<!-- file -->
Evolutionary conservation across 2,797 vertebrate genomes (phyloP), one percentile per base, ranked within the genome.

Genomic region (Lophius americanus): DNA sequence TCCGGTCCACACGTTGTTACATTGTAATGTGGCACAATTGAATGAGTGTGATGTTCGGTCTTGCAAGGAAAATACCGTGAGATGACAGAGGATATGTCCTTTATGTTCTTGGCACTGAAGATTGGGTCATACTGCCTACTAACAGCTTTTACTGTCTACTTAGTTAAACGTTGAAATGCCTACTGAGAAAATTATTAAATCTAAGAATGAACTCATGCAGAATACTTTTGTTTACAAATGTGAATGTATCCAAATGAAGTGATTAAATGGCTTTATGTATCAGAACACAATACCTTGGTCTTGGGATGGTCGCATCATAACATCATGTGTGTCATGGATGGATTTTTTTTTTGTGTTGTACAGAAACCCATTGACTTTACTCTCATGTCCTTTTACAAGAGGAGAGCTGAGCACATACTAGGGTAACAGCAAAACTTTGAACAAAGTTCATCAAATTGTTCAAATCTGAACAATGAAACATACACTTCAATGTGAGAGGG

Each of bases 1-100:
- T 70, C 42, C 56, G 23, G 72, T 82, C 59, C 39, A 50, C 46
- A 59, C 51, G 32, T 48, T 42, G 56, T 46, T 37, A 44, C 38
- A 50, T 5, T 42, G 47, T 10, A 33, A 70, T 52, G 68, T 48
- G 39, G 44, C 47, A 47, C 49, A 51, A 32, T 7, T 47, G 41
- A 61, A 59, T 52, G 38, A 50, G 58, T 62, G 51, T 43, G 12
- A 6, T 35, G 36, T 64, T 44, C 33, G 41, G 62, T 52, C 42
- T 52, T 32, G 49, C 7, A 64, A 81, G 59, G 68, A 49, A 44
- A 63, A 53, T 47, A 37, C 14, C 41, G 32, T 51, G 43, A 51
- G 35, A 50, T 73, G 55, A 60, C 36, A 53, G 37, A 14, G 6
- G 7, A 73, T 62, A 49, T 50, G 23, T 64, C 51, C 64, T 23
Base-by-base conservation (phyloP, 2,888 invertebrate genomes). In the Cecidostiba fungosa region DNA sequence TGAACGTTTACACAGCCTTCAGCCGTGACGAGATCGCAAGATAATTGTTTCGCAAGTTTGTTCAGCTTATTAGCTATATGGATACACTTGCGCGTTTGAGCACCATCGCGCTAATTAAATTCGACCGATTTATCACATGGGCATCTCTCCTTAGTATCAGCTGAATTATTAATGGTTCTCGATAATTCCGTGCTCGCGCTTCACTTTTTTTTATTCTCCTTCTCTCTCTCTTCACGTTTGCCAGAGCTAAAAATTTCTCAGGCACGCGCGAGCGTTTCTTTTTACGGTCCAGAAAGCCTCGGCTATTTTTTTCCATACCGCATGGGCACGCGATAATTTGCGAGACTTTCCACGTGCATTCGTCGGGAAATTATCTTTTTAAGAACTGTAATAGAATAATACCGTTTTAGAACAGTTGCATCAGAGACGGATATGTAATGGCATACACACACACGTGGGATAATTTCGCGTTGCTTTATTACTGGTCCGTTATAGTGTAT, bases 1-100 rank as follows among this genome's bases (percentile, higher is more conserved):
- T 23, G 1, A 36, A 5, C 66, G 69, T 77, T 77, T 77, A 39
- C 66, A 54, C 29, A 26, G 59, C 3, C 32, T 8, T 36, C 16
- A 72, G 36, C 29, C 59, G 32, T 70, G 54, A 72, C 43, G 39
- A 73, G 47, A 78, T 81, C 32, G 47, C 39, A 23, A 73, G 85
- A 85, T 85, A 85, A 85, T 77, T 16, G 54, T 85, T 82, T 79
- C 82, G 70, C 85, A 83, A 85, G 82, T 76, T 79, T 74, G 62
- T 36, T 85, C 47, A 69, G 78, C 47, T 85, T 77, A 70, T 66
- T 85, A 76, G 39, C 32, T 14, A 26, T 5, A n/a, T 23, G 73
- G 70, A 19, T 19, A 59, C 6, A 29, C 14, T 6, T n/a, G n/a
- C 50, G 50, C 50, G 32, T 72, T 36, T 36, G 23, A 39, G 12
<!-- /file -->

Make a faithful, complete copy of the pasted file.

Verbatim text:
Evolutionary conservation across 2,797 vertebrate genomes (phyloP), one percentile per base, ranked within the genome.

Genomic region (Lophius americanus): DNA sequence TCCGGTCCACACGTTGTTACATTGTAATGTGGCACAATTGAATGAGTGTGATGTTCGGTCTTGCAAGGAAAATACCGTGAGATGACAGAGGATATGTCCTTTATGTTCTTGGCACTGAAGATTGGGTCATACTGCCTACTAACAGCTTTTACTGTCTACTTAGTTAAACGTTGAAATGCCTACTGAGAAAATTATTAAATCTAAGAATGAACTCATGCAGAATACTTTTGTTTACAAATGTGAATGTATCCAAATGAAGTGATTAAATGGCTTTATGTATCAGAACACAATACCTTGGTCTTGGGATGGTCGCATCATAACATCATGTGTGTCATGGATGGATTTTTTTTTTGTGTTGTACAGAAACCCATTGACTTTACTCTCATGTCCTTTTACAAGAGGAGAGCTGAGCACATACTAGGGTAACAGCAAAACTTTGAACAAAGTTCATCAAATTGTTCAAATCTGAACAATGAAACATACACTTCAATGTGAGAGGG

Each of bases 1-100:
- T 70, C 42, C 56, G 23, G 72, T 82, C 59, C 39, A 50, C 46
- A 59, C 51, G 32, T 48, T 42, G 56, T 46, T 37, A 44, C 38
- A 50, T 5, T 42, G 47, T 10, A 33, A 70, T 52, G 68, T 48
- G 39, G 44, C 47, A 47, C 49, A 51, A 32, T 7, T 47, G 41
- A 61, A 59, T 52, G 38, A 50, G 58, T 62, G 51, T 43, G 12
- A 6, T 35, G 36, T 64, T 44, C 33, G 41, G 62, T 52, C 42
- T 52, T 32, G 49, C 7, A 64, A 81, G 59, G 68, A 49, A 44
- A 63, A 53, T 47, A 37, C 14, C 41, G 32, T 51, G 43, A 51
- G 35, A 50, T 73, G 55, A 60, C 36, A 53, G 37, A 14, G 6
- G 7, A 73, T 62, A 49, T 50, G 23, T 64, C 51, C 64, T 23
Base-by-base conservation (phyloP, 2,888 invertebrate genomes). In the Cecidostiba fungosa region DNA sequence TGAACGTTTACACAGCCTTCAGCCGTGACGAGATCGCAAGATAATTGTTTCGCAAGTTTGTTCAGCTTATTAGCTATATGGATACACTTGCGCGTTTGAGCACCATCGCGCTAATTAAATTCGACCGATTTATCACATGGGCATCTCTCCTTAGTATCAGCTGAATTATTAATGGTTCTCGATAATTCCGTGCTCGCGCTTCACTTTTTTTTATTCTCCTTCTCTCTCTCTTCACGTTTGCCAGAGCTAAAAATTTCTCAGGCACGCGCGAGCGTTTCTTTTTACGGTCCAGAAAGCCTCGGCTATTTTTTTCCATACCGCATGGGCACGCGATAATTTGCGAGACTTTCCACGTGCATTCGTCGGGAAATTATCTTTTTAAGAACTGTAATAGAATAATACCGTTTTAGAACAGTTGCATCAGAGACGGATATGTAATGGCATACACACACACGTGGGATAATTTCGCGTTGCTTTATTACTGGTCCGTTATAGTGTAT, bases 1-100 rank as follows among this genome's bases (percentile, higher is more conserved):
- T 23, G 1, A 36, A 5, C 66, G 69, T 77, T 77, T 77, A 39
- C 66, A 54, C 29, A 26, G 59, C 3, C 32, T 8, T 36, C 16
- A 72, G 36, C 29, C 59, G 32, T 70, G 54, A 72, C 43, G 39
- A 73, G 47, A 78, T 81, C 32, G 47, C 39, A 23, A 73, G 85
- A 85, T 85, A 85, A 85, T 77, T 16, G 54, T 85, T 82, T 79
- C 82, G 70, C 85, A 83, A 85, G 82, T 76, T 79, T 74, G 62
- T 36, T 85, C 47, A 69, G 78, C 47, T 85, T 77, A 70, T 66
- T 85, A 76, G 39, C 32, T 14, A 26, T 5, A n/a, T 23, G 73
- G 70, A 19, T 19, A 59, C 6, A 29, C 14, T 6, T n/a, G n/a
- C 50, G 50, C 50, G 32, T 72, T 36, T 36, G 23, A 39, G 12